“I want Ukraine to remain independent,” Mykola Makitenko wrote on Instagram, hours before she set herself on fire in Kiev’s central Maidan Square.
The 49-year-old died on October 14, October 14, three days after his violent protests in the center of the country’s capital, where months of anti-government protests took place in late 2013 and early 2014.
His daughter Yulia told reporters at a memorial service shortly after his death that he was protesting against Ukrainian President Volodymyr Zelensky.
Mikitenko, a veteran of the military conflict against Russian-backed separatist forces in eastern Ukraine who has claimed more than 1,000,000 lives since its inception six years ago, said he was frustrated by the leader’s policy toward Moscow.
“He did it at night because he didn’t want others to get injured.” “Besides, he didn’t want anyone to stop him.”
Running on an anti-corruption ticket and promising to curb Oligarch’s power, Zelensky, a political apprentice who played the role of president on a television series, vowed to end the conflict with Russia in the East and improve relations with Moscow before 2019. Poroshenko.
But the former comedian’s popularity has waned as he has led the country, which sits directly on the side of the West’s stance with Russia, as he struggles to manage the coronavirus epidemic and revive its sprawling economy.
His approval rating was 46 percent in a national poll conducted by the highly respected rating group Think Tank earlier this month, while 51 percent said they did not trust him. However, this was more than many of its competitors.
Opponents of the Million દેશના Million country, in which a significant minority of the population, especially in cities and ized industrialized East use Russian as their first language, have accused them of leaning too close to the West.
Others have accused Zelensky, who was admitted to hospital with Kovid-19 earlier this month, of favoring Moscow.
“Winners always lose electoral support during the first year of power in Ukraine,” said Volodymyr Panyotto, director general of the Kiev International Institute for Sociology. He added that people have returned to traditional parties, which have amassed their resources against Zelensky.
This was demonstrated when the pro-Kremlin anti-Platform for Life party, led by Viktor Medvedev, a close friend of Russian President Vladimir Putin, rallied in local elections last month.
“They lack his experience and use it against him,” said Oleksandr Danieluk, Ukraine’s former national security chief.
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Ukraine’s constitutional court has also condemned Zelensky’s popularity at home and abroad, outraged by the October 28 ruling.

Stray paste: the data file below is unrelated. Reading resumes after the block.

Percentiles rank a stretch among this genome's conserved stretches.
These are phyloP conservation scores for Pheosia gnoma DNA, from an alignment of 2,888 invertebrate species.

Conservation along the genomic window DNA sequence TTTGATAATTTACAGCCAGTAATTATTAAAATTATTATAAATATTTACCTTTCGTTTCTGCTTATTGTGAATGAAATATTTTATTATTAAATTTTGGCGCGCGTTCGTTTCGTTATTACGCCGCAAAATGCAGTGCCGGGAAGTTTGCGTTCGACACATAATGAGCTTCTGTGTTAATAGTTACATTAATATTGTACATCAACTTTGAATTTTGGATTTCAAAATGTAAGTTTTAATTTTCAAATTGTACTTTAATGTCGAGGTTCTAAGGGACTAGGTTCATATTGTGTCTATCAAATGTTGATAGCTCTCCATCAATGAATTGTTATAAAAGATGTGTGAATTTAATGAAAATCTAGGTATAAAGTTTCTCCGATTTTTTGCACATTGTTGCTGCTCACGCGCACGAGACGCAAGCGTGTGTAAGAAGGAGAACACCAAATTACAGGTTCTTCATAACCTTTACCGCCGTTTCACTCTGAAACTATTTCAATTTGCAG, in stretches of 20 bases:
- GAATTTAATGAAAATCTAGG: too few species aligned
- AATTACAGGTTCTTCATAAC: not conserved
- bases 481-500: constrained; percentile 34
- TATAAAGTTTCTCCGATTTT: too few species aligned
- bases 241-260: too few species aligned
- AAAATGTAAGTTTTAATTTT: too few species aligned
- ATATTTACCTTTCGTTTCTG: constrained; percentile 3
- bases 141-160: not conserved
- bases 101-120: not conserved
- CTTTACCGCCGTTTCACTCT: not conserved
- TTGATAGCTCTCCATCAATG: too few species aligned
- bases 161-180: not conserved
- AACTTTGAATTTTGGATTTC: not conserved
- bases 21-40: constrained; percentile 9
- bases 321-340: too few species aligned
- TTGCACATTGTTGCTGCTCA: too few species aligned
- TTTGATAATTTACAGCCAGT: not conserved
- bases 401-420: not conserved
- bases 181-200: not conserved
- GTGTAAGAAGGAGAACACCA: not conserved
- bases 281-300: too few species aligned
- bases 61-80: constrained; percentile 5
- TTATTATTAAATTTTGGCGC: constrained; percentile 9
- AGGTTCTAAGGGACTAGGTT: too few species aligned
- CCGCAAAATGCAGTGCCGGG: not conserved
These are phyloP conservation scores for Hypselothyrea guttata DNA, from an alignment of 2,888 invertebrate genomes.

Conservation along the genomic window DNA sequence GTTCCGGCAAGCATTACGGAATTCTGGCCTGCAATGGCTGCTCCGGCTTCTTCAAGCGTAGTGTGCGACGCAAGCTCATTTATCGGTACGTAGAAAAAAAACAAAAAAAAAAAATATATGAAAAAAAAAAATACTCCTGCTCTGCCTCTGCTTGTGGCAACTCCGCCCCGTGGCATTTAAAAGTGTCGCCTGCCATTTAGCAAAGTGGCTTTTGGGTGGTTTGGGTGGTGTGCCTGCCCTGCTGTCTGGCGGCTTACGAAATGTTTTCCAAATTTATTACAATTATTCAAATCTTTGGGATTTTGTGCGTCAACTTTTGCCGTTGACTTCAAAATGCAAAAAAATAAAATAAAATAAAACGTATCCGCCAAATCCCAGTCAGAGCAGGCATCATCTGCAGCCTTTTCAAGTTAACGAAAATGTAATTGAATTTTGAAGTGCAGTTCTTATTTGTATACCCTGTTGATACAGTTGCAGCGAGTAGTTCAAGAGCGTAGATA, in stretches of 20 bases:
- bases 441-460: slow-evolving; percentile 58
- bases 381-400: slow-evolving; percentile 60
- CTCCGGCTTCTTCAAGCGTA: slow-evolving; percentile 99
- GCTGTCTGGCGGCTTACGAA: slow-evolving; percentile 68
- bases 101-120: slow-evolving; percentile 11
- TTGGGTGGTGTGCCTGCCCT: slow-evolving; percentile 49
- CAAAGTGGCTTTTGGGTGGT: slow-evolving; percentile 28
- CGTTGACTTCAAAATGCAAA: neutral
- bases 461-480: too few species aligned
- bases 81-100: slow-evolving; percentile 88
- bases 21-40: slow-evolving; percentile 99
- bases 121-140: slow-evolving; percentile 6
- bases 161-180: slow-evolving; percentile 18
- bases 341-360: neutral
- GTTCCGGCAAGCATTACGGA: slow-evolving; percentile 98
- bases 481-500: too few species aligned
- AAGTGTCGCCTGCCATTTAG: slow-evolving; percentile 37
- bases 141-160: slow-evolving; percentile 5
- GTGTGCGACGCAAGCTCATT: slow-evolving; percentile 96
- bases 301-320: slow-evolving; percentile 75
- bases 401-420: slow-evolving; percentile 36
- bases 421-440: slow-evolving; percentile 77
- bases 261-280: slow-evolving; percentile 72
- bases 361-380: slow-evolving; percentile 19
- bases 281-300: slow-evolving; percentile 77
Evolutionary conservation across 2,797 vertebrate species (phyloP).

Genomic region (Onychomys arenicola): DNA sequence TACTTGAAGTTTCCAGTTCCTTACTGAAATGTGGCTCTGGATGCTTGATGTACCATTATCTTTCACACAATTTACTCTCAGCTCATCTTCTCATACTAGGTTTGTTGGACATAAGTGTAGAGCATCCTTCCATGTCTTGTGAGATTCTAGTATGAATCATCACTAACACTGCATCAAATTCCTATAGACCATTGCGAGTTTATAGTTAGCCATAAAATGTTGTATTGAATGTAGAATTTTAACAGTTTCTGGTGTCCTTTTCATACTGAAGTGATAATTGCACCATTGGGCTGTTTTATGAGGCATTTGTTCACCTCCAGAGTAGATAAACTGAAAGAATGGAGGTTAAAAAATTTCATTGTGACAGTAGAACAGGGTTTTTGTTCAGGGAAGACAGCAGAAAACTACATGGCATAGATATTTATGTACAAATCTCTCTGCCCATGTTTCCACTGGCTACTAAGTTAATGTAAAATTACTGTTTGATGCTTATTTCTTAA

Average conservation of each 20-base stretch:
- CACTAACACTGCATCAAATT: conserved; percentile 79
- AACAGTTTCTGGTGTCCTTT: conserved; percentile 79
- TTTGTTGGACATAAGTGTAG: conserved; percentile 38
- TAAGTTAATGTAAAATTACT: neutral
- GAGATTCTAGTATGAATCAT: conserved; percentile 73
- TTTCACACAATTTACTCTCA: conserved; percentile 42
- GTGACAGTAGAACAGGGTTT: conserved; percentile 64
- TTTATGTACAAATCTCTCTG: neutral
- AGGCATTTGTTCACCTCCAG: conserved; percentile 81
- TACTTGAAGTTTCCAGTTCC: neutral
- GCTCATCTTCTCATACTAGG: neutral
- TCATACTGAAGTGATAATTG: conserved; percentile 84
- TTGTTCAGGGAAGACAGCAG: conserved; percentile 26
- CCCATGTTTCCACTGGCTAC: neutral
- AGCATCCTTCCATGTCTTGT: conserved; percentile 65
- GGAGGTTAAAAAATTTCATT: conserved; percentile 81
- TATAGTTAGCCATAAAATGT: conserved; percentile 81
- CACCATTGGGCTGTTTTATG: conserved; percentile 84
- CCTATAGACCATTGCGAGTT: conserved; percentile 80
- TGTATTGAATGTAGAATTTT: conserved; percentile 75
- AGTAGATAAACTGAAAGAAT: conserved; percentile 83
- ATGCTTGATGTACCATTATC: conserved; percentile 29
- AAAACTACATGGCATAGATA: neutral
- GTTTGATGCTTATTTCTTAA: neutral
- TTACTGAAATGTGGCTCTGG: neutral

Eleven of the 15 judges broke the mandatory asset register for public servants and removed some of the much-needed powers of the key national agency for prevention of corruption, or NAZK, which lost the right to verify the accuracy of information in officials’ declarations, as well as to conduct investigations at state agencies. Free access to the public for official advertisements was also made illegal.
The ruling also made it illegal to hold officers criminally liable for misrepresentation in their property declarations.
Activists claimed the ruling was part of a systematic effort by the court to crack down on anti-corruption organizations and drew attention to the fact that 47 pro-Russian lawmakers, including Medvedev, had been sued.
Questioning the decision a day after the verdict, Zelensky said Ukraine would lose the World Bank’s support by leaving a “big hole in the budget”.
On the same day, the European Union expressed its claim. In a statement, it said the court’s decision “calls into question the international commitments that Ukraine assumes in relation to its international partners, including the EU”.
Zelensky responded by reversing the verdict, dismissing constitutional court judges and introducing a bill for new appointments. But this was denied by his fellow legislators, including some members of his party’s ruling Servant. Some people accused him of power theft.
Instead, a bill has been introduced that would restore rules broken by the court. That is yet to be discussed.
Zelensky was also criticized for his lack of progress with Russia, although he said Ukraine was to make a deal in October 2019 to withdraw troops from major front-line areas in eastern Ukraine and had received prisoner exchanges in September and December 2019.
Calling it a success, he told NBC News last month that some of his rivals had claimed that the withdrawal would encourage attacks by Russian-backed forces. “Instead, there’s an ongoing ceasefire,” he said.
However, sporadic explorations of the fire on the 250-mile front line continue and about 14,000 ceasefires were broken between July and September 2020, according to a report by the Organization for Security and Co-operation in Europe.
For people like Dmitro Filimonenko, a 25-year-old information technology expert from Kiev, Zelensky is making progress, albeit slowly.
“I voted for Zelensky because I expected a quick change,” he said. “He wants to do this. However, in a year, I understand that one person cannot change everything. ”
But for veterans, some of whom were physically trying to prevent Ukrainian soldiers from leaving the front-line, the withdrawal was seen as an act of imprisonment.
Mykitenko gave his life on the issue.
“He wanted to hear,” said his daughter Yulia.